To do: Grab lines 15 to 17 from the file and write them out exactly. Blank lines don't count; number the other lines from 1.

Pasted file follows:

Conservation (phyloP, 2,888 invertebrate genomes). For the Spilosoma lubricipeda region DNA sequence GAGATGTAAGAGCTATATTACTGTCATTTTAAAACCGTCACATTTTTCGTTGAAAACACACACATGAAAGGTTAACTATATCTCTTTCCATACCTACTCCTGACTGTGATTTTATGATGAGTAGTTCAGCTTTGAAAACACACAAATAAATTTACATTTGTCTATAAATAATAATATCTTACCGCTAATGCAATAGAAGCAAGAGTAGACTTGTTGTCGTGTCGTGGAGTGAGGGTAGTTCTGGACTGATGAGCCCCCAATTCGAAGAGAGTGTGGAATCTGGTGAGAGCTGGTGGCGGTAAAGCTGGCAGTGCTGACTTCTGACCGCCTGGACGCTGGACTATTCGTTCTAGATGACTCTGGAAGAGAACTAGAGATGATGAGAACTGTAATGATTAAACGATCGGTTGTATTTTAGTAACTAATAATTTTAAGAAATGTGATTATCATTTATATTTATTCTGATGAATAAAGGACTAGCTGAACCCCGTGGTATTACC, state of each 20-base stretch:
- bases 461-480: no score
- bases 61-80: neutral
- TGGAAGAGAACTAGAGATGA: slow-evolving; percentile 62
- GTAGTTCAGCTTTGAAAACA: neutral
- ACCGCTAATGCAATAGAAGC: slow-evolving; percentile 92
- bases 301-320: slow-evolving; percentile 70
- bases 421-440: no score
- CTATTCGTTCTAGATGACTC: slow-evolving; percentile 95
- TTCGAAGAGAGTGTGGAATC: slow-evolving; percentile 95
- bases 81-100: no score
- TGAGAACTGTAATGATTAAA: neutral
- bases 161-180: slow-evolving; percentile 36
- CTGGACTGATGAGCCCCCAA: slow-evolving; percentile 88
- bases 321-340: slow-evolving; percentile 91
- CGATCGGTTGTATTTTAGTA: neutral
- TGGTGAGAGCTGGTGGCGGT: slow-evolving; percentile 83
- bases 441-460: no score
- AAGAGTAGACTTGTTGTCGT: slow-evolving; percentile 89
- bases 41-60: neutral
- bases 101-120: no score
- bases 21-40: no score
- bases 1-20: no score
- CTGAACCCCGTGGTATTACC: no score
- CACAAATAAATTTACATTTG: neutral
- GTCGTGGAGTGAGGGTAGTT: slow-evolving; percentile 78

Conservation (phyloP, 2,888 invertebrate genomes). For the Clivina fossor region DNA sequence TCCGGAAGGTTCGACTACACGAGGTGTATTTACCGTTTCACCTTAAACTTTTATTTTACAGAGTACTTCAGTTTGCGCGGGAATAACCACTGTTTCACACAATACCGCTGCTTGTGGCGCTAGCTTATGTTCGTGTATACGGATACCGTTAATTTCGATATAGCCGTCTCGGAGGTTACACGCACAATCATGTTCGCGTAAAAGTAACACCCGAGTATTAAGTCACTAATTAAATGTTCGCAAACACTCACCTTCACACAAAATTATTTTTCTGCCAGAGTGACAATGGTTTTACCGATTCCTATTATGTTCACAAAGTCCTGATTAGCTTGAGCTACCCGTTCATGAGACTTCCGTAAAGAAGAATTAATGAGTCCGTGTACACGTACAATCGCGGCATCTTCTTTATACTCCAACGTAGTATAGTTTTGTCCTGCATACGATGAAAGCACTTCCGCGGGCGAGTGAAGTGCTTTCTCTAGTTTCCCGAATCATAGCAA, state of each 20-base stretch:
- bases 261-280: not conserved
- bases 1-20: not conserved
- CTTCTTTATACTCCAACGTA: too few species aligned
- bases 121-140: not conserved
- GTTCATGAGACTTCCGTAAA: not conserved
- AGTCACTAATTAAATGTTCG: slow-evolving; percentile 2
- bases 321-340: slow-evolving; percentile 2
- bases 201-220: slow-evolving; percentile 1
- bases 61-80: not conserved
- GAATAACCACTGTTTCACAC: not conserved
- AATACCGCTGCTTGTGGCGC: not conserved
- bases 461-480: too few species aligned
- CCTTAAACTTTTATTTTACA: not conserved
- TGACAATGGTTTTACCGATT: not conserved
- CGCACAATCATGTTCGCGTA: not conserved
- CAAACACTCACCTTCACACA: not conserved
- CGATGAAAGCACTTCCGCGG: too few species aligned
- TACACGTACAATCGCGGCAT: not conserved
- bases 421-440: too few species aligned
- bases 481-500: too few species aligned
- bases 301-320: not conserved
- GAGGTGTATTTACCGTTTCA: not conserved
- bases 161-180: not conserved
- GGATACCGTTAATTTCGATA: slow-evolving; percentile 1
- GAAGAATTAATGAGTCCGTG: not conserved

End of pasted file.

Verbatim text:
- bases 321-340: slow-evolving; percentile 91
- CGATCGGTTGTATTTTAGTA: neutral
- TGGTGAGAGCTGGTGGCGGT: slow-evolving; percentile 83